US defies China by flying B-52 bombers over disputed islands
Newscast Media TOKYO—The US has defied the Chinese declaration of a new airspace
defense zone, flying two military aircraft around islands contested by Beijing and
Tokyo. US officials have dismissed Beijing’s policy as “inflammatory.”
The US flew two B-52 bombers around the disputed Senkaku Islands, US officials
reported on Tuesday, and without giving advance notice to Chinese authorities.
It followed a weekend declaration by China, which on Saturday published coordinates
for an “East China Sea Air Defence Identification Zone (ADIZ),” including the islands.
The ADIZ declaration, if observed to by other nations, would give China control over
airspace above some of the world’s busiest international shipping lanes.
The Senkakus, known as the Diayou in Chinese, are the center of a long-running
dispute for sovereignty between Beijing and Tokyo.
China had warned that it would take “defensive emergency measures” against
aircrafts that fail to correctly identify themselves within the airspace.
Routine training flights, says US
However, US officials said that no changes had been made to normal flight routines.
“We have conducted operations in the area of the Senkakus,” said US military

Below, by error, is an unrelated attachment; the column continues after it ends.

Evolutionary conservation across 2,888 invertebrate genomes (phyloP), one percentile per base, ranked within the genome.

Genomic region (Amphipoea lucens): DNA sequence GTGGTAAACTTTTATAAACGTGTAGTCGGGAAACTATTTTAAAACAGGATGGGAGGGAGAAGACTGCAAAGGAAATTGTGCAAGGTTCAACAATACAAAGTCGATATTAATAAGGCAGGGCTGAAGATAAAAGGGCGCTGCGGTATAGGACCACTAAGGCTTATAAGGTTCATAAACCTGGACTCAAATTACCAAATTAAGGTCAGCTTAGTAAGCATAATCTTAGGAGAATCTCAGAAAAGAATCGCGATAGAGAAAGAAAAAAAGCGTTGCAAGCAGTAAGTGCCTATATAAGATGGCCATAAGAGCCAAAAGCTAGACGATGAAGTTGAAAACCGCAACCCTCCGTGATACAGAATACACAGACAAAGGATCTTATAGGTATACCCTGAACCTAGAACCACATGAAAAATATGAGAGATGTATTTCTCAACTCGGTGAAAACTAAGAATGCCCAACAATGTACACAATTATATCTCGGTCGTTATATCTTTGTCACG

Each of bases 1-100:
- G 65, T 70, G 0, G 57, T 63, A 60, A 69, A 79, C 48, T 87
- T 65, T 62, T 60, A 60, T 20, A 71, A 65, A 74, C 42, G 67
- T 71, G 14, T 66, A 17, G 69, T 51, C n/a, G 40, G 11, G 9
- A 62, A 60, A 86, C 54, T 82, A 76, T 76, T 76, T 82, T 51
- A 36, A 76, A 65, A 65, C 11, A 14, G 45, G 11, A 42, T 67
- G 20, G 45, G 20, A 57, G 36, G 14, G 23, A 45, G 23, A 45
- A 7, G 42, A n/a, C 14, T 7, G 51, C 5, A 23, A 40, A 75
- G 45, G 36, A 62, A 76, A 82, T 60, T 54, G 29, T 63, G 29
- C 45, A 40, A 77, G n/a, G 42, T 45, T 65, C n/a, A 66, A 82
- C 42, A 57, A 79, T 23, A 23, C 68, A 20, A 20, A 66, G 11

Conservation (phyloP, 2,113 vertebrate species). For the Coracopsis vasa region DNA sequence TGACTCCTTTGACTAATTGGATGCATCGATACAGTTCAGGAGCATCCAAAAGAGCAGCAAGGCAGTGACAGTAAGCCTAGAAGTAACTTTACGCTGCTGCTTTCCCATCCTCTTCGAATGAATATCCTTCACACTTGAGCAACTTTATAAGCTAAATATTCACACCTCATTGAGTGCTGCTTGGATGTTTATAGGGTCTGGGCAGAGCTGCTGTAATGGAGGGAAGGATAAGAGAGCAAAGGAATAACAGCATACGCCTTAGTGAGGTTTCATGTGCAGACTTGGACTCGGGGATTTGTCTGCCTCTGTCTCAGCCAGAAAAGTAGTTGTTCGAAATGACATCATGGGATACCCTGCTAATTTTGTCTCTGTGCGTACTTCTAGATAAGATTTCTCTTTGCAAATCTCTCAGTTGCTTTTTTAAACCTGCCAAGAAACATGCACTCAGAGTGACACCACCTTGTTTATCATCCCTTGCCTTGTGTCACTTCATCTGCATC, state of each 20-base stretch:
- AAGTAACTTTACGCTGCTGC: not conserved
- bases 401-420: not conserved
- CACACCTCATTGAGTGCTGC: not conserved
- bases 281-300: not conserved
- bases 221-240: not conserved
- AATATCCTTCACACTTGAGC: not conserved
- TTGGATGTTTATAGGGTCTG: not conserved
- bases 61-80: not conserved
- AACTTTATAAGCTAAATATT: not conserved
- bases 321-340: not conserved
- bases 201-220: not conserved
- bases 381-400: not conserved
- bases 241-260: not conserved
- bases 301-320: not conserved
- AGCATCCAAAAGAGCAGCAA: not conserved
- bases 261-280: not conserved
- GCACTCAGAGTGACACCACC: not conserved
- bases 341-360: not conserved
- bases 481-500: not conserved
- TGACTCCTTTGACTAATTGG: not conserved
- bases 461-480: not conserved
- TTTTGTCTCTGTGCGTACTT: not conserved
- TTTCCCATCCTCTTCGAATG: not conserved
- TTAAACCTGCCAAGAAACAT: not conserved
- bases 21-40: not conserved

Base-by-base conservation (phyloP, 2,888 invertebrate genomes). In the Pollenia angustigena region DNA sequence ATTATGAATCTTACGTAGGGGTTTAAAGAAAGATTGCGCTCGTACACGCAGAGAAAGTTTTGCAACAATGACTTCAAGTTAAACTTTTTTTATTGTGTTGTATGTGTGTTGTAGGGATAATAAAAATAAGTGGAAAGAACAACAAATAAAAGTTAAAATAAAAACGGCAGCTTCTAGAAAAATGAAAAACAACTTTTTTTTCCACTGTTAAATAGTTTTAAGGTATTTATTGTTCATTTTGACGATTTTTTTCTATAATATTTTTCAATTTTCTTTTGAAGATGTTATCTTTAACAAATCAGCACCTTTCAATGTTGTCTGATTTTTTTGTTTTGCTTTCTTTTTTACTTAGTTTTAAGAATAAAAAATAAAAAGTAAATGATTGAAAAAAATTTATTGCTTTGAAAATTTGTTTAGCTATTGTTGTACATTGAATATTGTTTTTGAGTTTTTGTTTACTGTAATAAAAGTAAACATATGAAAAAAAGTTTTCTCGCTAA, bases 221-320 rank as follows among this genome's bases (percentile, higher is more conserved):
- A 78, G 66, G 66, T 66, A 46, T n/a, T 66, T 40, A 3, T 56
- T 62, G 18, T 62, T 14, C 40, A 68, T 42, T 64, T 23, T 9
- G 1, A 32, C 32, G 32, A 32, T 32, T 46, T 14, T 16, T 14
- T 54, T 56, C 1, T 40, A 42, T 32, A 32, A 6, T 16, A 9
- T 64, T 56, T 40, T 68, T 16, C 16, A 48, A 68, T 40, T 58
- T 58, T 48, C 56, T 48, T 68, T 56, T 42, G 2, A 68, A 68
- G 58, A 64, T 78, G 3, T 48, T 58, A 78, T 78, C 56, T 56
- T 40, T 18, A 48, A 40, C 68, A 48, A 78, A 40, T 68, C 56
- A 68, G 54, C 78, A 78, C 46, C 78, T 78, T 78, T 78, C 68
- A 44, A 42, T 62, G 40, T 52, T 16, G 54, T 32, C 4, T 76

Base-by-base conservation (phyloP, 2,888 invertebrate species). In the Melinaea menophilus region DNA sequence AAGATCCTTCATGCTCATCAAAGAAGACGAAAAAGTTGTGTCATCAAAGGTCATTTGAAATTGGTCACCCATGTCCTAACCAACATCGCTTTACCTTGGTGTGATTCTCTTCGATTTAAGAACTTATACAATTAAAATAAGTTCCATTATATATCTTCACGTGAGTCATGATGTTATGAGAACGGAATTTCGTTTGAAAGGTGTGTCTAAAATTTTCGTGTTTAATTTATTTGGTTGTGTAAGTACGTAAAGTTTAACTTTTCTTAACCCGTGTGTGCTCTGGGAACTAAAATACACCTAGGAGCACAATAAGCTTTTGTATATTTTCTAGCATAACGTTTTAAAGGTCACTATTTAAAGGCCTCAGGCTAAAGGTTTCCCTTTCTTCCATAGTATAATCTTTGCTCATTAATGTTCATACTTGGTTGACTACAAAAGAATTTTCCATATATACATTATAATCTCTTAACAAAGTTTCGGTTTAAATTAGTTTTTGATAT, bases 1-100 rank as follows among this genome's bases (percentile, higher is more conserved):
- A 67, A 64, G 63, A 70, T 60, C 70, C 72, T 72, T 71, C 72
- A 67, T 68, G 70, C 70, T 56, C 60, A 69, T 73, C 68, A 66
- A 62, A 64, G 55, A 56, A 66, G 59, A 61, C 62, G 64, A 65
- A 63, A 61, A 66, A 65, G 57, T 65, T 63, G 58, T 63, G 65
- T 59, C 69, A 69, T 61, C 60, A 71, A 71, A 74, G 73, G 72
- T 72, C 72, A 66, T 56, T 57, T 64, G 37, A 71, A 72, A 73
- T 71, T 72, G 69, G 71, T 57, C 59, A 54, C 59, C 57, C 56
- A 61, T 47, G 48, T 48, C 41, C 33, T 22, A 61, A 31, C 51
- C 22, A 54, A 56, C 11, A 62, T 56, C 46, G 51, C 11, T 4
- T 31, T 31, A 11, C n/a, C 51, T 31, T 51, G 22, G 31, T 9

spokesman Steve Warren.
“We have continued to follow our normal procedures, which include not filing flight
plans, not radioing ahead and not registering our frequencies.”
The mission went ahead “without incident,” Warren said. He added that the two
aircrafts had spent “less than an hour” in the zone unilaterally-declared by China.
Both unarmed aircrafts were said to have taken off from the US island of Guam on
Monday as part of a scheduled training exercise, the military sources confirmed.
A Pentagon spokesman, Lieutenant Colonel Thomas Crosson, said the mission had
been planned “well before” China declared the zone.
The White House on Tuesday said the dispute over the islands should be resolved
“The policy announced by the Chinese over the weekend is unnecessarily
inflammatory,” said White House spokesman Josh Earnes.
“These are the kinds of differences that should not be addressed with threats or
inflammatory language, but rather can and should be resolved diplomatically,” he said.